Bill Gates: Designing Interoperable Software
by Arie Slob
Hello Windows users,
This week Microsoft's Chairman and Chief Software Architect Bill Gates wrote an email in the series Executive E-mail, pledging that Microsoft will do more to make software interoperable by design.
According to Gates, Microsoft has been working with others in the industry to advance a new generation of software that is interoperable by design, reducing the need for custom development and tedious testing and certification processes.
At the heart of this new approach is the use of XML (Extensible Markup Language), which makes information self-describing - and thus more easily understood by different systems.
Gates also touted Microsoft's track record by pointing out that they participate in many formal and informal industry standards organizations to help define the specifications that are a prerequisite for interoperability. Gates also pointed out that Microsoft collaborates and share technology with a wide array of industry participants, even when some of these are direct competitors, to deliver interoperability solutions that work well with Microsoft's products.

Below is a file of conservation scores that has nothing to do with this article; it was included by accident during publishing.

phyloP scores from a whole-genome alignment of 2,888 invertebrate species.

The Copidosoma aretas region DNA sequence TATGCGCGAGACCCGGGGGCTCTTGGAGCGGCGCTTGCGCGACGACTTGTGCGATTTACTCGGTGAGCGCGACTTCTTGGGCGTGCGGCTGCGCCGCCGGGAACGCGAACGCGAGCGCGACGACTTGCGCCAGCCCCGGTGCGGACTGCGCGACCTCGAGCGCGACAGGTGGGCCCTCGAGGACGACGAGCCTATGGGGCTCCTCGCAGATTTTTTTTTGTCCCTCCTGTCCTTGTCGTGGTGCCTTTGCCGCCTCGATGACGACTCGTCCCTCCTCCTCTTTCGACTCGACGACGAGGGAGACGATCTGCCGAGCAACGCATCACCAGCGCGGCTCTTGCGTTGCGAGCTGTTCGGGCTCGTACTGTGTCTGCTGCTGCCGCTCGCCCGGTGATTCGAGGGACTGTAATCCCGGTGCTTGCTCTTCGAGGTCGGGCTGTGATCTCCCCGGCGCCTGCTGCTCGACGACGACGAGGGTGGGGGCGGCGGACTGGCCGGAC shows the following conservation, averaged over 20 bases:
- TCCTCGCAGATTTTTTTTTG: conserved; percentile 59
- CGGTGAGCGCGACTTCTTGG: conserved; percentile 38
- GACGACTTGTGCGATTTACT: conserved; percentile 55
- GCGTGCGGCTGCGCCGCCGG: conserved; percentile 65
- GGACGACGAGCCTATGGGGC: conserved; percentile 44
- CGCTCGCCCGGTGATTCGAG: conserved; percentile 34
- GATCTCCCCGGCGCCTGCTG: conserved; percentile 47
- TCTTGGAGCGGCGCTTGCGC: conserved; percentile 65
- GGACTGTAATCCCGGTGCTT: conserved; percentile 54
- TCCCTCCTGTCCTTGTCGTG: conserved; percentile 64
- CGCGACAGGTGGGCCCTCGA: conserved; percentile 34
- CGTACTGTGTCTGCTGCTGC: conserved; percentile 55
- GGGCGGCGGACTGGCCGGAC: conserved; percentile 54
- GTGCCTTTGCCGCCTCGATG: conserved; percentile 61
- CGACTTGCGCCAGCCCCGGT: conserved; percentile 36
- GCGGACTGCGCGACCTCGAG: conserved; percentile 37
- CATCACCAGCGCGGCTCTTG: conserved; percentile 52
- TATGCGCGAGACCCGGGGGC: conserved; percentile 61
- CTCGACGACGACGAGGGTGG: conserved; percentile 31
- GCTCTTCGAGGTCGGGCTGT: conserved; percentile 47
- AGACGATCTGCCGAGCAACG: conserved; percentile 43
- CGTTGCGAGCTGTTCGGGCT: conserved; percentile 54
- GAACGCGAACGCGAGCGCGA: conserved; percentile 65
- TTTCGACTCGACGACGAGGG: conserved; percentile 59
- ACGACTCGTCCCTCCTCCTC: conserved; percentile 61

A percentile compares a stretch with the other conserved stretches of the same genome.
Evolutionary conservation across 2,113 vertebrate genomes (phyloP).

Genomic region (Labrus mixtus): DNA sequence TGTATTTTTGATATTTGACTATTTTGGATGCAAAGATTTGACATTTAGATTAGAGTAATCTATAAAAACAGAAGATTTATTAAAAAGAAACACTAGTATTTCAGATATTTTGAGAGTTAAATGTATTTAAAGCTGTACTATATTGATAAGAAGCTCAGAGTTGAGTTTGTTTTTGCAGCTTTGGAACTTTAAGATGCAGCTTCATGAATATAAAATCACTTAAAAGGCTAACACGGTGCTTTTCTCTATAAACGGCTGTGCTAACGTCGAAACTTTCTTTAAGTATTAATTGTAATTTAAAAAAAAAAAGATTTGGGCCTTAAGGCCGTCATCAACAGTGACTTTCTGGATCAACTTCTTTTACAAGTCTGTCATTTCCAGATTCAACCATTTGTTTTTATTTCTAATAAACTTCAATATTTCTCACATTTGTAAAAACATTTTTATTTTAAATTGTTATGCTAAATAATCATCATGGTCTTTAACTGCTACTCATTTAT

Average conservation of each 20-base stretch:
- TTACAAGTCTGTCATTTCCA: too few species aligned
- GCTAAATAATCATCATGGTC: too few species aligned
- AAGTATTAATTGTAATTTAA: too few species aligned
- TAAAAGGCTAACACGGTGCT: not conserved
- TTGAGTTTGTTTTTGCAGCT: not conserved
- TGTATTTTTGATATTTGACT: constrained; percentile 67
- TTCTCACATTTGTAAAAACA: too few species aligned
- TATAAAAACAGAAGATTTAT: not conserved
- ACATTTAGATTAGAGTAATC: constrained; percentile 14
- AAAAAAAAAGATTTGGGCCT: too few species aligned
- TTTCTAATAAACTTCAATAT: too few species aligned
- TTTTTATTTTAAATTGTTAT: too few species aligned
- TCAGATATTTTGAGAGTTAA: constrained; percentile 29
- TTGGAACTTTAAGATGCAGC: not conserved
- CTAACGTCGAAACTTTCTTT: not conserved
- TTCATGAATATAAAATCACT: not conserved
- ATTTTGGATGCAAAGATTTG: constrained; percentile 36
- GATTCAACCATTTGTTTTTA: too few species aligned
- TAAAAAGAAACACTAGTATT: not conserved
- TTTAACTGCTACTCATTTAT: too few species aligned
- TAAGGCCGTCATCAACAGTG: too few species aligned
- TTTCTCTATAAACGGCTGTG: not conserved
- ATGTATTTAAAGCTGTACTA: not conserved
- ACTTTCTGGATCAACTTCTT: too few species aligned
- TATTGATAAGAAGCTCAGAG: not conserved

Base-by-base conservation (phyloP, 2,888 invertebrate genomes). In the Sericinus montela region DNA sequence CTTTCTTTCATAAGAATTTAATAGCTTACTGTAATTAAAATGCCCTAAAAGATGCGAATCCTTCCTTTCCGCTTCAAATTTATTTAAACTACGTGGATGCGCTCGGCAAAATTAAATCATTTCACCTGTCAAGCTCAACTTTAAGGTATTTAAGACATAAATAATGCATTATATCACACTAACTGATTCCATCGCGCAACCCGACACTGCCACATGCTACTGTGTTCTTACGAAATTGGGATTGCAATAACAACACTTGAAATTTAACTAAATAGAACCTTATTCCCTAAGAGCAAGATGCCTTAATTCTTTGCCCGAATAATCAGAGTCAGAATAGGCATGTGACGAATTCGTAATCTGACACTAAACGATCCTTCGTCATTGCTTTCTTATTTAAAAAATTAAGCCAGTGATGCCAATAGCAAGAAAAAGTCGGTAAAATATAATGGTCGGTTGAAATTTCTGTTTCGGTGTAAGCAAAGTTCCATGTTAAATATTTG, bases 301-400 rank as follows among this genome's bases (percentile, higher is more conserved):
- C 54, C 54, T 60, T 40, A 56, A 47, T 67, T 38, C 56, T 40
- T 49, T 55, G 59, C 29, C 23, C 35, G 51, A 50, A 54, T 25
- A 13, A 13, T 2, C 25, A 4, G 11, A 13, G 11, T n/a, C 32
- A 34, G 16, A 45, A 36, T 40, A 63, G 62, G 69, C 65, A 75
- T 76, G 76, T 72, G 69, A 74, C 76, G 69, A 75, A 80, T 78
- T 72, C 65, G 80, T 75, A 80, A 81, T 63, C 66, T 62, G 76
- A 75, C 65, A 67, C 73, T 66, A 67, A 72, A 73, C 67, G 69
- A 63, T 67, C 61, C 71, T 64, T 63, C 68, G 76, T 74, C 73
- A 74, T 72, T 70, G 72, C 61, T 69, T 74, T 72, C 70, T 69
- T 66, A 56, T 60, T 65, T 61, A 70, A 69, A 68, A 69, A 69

A good example of interoperability can be found in Microsoft's Office System set of products. Office documents, spreadsheets and forms can be saved in XML file format. By supporting data in XML, customers can easily use their data in familiar Office applications, and information created within Office can be easily used by other business applications.
Microsoft is working with dozens of other companies in the industry including IBM, Sun, Oracle and BEA on the development of XML-based architecture for Web services, known as WS-* ("WS-Star"). This standard set of protocols promises to significantly reduce the cost and complexity of connecting disparate systems, and enabling interoperability on a global scale.
Microsoft also launched a new Web site: Microsoft Interoperability, that provides more details on the interoperability capabilities of their software.
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